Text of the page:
News

Blue Nile state celebrates graduation of 50 Village Midwives

24 September 2012

Fifty Village Midwives graduated from Damazin Midwifery School and they will be deployed to rural and remote areas to help reduce maternal death and improve maternal health in the Blue Nile state.

Fifty Village Midwives graduated from Damazin Midwifery School and they will be deployed to rural and remote areas to help reduce maternal death and improve maternal health in the Blue Nile state.

UNFPA supported the training of 30 midwives while the Community Development Fund of Guisan locality supported the other 20. Graduating midwives received theoretical and applied training in primary care for pregnant women, delivery and early detection of danger signs. Also as part of the training, the understanding that the role of the midwives includes awareness-raising and health education, encouraging breast feeding, combating harmful practices such as Female Genital Mutilation/Cutting as well as the routine reporting on maternal death.

“Midwives’ crucial role in strengthening maternal and new-born health necessitates giving them paid jobs as part of the health cadres,” said Elhindi Elrayiah who represented the Blue Nile Wali (Governor) at the graduation ceremony. He pledged to hire all graduating students as paid employees.

Huwayda Yaseen Hamid, Blue Nile Minister of Health, urged the Wali representative to create jobs for midwives in rural and remote villages since, in most cases, they are the only health cadres available in these areas.

“The graduation of 50 Village Midwives today is a result of tireless work and dedication by the graduating students themselves, the tutors, State Ministry of Health and UNFPA staff in Damazin and in Khartoum,” said Pamela DeLargy, UNFPA Representative in Sudan.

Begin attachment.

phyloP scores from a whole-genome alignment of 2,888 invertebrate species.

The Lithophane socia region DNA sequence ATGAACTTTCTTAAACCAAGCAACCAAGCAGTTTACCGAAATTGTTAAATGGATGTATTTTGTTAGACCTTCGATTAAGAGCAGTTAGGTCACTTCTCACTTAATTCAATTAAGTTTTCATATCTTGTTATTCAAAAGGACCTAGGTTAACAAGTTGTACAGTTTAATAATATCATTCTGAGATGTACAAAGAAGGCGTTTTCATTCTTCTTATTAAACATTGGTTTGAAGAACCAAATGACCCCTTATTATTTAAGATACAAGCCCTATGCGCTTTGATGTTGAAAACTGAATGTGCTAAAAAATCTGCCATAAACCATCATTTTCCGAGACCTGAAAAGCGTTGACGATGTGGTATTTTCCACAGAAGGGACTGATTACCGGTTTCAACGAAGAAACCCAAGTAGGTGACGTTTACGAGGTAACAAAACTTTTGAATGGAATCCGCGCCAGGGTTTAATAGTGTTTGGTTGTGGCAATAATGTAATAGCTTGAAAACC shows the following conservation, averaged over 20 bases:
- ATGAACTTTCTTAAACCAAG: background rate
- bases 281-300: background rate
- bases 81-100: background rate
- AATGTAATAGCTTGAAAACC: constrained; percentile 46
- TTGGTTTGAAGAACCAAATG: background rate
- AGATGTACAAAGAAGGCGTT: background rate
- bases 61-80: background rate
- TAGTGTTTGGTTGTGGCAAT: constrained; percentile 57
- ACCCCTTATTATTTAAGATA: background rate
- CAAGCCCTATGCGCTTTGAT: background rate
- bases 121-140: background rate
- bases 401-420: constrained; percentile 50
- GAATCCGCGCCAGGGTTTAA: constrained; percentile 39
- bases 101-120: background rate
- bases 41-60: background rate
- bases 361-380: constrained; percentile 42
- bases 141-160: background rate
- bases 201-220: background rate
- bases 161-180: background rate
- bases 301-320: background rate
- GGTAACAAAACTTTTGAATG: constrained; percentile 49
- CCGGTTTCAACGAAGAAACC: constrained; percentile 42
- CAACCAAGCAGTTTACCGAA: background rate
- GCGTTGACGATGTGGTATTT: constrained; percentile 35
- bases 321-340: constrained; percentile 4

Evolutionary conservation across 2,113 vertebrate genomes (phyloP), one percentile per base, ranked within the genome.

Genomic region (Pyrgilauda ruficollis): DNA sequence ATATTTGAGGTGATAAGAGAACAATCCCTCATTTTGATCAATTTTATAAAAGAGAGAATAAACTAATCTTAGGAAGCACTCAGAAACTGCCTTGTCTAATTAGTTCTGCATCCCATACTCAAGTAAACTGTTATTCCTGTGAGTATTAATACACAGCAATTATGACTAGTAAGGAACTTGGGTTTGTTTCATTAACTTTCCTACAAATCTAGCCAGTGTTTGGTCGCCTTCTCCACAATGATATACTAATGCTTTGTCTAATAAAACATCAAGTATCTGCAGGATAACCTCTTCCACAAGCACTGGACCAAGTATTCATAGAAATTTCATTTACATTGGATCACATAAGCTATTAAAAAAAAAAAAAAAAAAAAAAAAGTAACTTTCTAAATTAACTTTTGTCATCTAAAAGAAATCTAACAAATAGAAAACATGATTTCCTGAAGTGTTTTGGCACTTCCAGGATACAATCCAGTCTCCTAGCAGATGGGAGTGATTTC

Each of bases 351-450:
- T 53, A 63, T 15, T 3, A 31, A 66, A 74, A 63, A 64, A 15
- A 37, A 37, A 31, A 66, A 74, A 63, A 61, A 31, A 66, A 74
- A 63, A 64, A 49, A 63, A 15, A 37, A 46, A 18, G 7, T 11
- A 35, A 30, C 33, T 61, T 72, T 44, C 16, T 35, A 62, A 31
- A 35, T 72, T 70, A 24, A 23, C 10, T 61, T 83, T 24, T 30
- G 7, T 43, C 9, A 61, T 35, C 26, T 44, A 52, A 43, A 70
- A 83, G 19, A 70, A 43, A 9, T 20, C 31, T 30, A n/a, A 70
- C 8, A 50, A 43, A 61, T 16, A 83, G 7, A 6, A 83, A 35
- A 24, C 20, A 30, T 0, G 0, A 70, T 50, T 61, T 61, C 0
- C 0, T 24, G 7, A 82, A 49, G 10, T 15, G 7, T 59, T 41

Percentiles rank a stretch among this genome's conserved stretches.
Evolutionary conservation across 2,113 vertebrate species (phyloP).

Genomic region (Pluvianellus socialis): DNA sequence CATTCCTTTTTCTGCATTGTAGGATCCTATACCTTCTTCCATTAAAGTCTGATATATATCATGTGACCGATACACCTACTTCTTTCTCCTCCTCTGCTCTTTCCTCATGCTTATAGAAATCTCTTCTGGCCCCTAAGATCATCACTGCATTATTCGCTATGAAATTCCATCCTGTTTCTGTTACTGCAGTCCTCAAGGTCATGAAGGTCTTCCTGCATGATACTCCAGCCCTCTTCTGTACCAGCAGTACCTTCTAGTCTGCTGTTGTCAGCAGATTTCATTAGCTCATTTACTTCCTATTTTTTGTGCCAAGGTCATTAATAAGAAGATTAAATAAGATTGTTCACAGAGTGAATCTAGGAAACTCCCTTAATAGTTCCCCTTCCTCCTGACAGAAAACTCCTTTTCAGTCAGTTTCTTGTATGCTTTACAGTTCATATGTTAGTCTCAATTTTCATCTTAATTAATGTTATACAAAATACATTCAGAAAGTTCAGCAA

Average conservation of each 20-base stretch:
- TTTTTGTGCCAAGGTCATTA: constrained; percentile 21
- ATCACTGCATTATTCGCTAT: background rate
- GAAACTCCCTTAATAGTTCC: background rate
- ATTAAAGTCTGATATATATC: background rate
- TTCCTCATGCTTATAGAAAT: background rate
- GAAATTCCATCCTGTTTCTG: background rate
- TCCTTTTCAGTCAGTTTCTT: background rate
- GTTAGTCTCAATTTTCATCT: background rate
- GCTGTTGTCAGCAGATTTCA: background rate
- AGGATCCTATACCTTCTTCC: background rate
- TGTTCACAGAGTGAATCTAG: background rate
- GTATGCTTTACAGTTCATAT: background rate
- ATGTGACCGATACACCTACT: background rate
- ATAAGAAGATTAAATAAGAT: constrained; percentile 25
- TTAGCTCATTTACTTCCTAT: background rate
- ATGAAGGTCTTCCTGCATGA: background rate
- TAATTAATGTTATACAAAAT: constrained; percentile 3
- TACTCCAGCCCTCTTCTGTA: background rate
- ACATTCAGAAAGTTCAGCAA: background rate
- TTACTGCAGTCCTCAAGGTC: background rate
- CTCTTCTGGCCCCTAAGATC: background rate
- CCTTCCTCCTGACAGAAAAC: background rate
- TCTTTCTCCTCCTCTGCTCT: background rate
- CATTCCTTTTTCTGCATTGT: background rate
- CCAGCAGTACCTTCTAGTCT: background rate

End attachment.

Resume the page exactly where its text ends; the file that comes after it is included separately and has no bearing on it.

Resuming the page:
All this hard work, dedication and success; added DeLargy; will translate into real improvement in the services. “More women and newborns will have better care delivered by well-trained midwives who are confident in their skills and well aware of their big responsibility and role in their communities,” she noted. DeLargy encouraged more families to send their daughters to midwifery training.

“We in Blue Nile state, are grateful to UNFPA which has changed the face of Reproductive Health in the State,” said Dr. Asim Tenfafe, Reproductive Health Coordinator at the State Ministry of Health. UNFPA supports training, rehabilitation of health facilities and provides equipment; to mention a few, he added.

Dr. Tenfafe reiterated the need for more coordination between partners working in health across the state.

Coincided with the graduation ceremony, was the biannual meeting of the state’s Maternal Death Review Council – a regular forum where Reproductive Health partners discuss issues relating to reducing and reporting maternal death and recommend the needed response.

Almost 60% of rural areas in Sudan do not have access to midwifery services. Although village midwives are the main care providers in rural areas and usually a trusted member in their communities, most of them are not trained and poorly paid in cash or in kind by the families that receive the services. Only recently, some states have announced plans to hire midwives as paid employees.